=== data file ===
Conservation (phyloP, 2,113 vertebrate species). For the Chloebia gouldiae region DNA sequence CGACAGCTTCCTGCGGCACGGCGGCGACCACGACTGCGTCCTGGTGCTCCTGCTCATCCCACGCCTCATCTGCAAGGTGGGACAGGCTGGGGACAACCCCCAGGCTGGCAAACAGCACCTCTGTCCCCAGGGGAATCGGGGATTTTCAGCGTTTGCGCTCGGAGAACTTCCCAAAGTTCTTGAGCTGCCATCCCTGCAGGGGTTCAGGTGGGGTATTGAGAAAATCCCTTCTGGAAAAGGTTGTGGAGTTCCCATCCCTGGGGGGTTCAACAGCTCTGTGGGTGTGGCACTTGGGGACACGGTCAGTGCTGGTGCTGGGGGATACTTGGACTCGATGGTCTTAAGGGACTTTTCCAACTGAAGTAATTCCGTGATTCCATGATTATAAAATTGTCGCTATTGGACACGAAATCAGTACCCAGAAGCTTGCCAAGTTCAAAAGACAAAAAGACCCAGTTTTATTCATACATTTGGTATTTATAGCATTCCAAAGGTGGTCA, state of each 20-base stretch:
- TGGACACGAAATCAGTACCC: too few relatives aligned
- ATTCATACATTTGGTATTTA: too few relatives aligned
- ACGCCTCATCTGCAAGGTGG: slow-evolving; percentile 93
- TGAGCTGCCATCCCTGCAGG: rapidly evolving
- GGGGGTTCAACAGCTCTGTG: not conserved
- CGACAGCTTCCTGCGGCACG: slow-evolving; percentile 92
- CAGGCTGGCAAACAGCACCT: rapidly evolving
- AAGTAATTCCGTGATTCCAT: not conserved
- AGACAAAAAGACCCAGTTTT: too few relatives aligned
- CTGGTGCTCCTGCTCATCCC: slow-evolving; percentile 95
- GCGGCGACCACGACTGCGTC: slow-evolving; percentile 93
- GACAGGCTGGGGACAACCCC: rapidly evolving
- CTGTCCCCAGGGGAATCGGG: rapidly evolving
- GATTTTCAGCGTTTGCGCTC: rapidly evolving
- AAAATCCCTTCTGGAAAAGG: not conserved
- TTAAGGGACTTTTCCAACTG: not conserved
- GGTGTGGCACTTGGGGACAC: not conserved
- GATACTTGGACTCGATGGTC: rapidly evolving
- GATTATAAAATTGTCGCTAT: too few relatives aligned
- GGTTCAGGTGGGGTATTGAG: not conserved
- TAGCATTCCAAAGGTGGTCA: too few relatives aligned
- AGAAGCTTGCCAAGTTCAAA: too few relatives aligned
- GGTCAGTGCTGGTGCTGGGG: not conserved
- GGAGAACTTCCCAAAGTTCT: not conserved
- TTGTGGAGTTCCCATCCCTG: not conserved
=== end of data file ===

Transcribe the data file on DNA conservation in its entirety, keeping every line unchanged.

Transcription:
Conservation (phyloP, 2,113 vertebrate species). For the Chloebia gouldiae region DNA sequence CGACAGCTTCCTGCGGCACGGCGGCGACCACGACTGCGTCCTGGTGCTCCTGCTCATCCCACGCCTCATCTGCAAGGTGGGACAGGCTGGGGACAACCCCCAGGCTGGCAAACAGCACCTCTGTCCCCAGGGGAATCGGGGATTTTCAGCGTTTGCGCTCGGAGAACTTCCCAAAGTTCTTGAGCTGCCATCCCTGCAGGGGTTCAGGTGGGGTATTGAGAAAATCCCTTCTGGAAAAGGTTGTGGAGTTCCCATCCCTGGGGGGTTCAACAGCTCTGTGGGTGTGGCACTTGGGGACACGGTCAGTGCTGGTGCTGGGGGATACTTGGACTCGATGGTCTTAAGGGACTTTTCCAACTGAAGTAATTCCGTGATTCCATGATTATAAAATTGTCGCTATTGGACACGAAATCAGTACCCAGAAGCTTGCCAAGTTCAAAAGACAAAAAGACCCAGTTTTATTCATACATTTGGTATTTATAGCATTCCAAAGGTGGTCA, state of each 20-base stretch:
- TGGACACGAAATCAGTACCC: too few relatives aligned
- ATTCATACATTTGGTATTTA: too few relatives aligned
- ACGCCTCATCTGCAAGGTGG: slow-evolving; percentile 93
- TGAGCTGCCATCCCTGCAGG: rapidly evolving
- GGGGGTTCAACAGCTCTGTG: not conserved
- CGACAGCTTCCTGCGGCACG: slow-evolving; percentile 92
- CAGGCTGGCAAACAGCACCT: rapidly evolving
- AAGTAATTCCGTGATTCCAT: not conserved
- AGACAAAAAGACCCAGTTTT: too few relatives aligned
- CTGGTGCTCCTGCTCATCCC: slow-evolving; percentile 95
- GCGGCGACCACGACTGCGTC: slow-evolving; percentile 93
- GACAGGCTGGGGACAACCCC: rapidly evolving
- CTGTCCCCAGGGGAATCGGG: rapidly evolving
- GATTTTCAGCGTTTGCGCTC: rapidly evolving
- AAAATCCCTTCTGGAAAAGG: not conserved
- TTAAGGGACTTTTCCAACTG: not conserved
- GGTGTGGCACTTGGGGACAC: not conserved
- GATACTTGGACTCGATGGTC: rapidly evolving
- GATTATAAAATTGTCGCTAT: too few relatives aligned
- GGTTCAGGTGGGGTATTGAG: not conserved
- TAGCATTCCAAAGGTGGTCA: too few relatives aligned
- AGAAGCTTGCCAAGTTCAAA: too few relatives aligned
- GGTCAGTGCTGGTGCTGGGG: not conserved
- GGAGAACTTCCCAAAGTTCT: not conserved
- TTGTGGAGTTCCCATCCCTG: not conserved